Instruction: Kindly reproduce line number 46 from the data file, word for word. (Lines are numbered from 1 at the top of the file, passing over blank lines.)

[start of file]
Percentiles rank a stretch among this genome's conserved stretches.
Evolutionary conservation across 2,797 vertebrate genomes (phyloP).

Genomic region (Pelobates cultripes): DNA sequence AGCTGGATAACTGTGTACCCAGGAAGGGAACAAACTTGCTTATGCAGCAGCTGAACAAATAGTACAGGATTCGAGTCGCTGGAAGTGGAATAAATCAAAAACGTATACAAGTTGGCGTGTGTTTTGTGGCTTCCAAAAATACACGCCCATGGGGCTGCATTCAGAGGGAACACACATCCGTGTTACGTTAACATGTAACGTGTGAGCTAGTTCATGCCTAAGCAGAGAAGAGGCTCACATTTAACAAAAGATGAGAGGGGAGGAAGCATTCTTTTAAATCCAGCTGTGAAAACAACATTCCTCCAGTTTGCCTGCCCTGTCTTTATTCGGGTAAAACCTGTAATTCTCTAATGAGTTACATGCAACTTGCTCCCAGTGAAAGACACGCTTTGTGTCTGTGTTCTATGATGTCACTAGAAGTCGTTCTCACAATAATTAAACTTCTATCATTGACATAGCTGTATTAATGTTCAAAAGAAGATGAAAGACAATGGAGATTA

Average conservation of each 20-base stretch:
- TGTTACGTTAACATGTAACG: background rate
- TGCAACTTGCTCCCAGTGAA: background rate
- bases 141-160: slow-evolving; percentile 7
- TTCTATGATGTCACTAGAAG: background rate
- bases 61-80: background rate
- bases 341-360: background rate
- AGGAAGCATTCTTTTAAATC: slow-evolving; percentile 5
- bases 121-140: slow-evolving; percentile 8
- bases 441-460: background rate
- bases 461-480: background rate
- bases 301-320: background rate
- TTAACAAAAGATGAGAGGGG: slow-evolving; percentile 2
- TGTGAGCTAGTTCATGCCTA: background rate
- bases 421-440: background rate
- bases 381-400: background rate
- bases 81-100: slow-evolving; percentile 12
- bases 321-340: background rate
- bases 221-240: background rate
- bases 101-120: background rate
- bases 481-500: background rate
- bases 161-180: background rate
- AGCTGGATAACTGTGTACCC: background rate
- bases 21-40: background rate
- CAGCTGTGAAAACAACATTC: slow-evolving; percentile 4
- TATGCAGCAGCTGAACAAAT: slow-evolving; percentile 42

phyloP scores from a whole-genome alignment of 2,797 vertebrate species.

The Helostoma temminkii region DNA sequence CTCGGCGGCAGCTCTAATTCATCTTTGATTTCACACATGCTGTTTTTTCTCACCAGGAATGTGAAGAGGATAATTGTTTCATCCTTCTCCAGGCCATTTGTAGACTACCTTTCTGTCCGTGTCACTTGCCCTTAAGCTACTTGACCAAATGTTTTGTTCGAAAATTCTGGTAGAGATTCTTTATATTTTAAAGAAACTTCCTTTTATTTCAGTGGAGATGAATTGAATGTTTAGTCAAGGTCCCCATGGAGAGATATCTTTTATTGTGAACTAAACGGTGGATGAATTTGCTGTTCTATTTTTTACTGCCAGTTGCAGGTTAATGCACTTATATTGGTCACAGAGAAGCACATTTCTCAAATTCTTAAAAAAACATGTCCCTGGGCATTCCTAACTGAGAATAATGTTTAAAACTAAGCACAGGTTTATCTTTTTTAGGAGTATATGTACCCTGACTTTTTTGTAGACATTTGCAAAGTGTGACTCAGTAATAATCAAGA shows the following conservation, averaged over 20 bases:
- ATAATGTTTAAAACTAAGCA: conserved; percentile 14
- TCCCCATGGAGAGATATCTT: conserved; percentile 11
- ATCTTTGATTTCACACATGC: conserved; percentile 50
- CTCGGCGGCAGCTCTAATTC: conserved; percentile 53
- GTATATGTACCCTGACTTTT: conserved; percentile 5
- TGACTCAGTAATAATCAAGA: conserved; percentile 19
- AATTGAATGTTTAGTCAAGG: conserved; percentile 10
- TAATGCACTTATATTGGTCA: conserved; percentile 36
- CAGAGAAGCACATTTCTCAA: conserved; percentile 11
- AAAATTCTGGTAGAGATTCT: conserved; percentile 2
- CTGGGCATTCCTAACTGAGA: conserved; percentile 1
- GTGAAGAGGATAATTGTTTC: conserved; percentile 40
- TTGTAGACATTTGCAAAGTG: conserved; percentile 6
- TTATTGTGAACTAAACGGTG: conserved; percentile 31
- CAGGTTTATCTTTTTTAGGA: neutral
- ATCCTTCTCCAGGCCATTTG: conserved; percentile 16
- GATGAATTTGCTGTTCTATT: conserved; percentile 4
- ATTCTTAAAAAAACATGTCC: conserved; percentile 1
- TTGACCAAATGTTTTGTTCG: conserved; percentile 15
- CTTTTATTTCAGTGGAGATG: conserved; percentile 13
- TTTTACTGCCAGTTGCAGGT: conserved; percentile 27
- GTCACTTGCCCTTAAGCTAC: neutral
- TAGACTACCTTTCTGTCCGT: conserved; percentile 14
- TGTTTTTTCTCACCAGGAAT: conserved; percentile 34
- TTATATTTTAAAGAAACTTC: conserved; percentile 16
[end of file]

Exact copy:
- CAGGTTTATCTTTTTTAGGA: neutral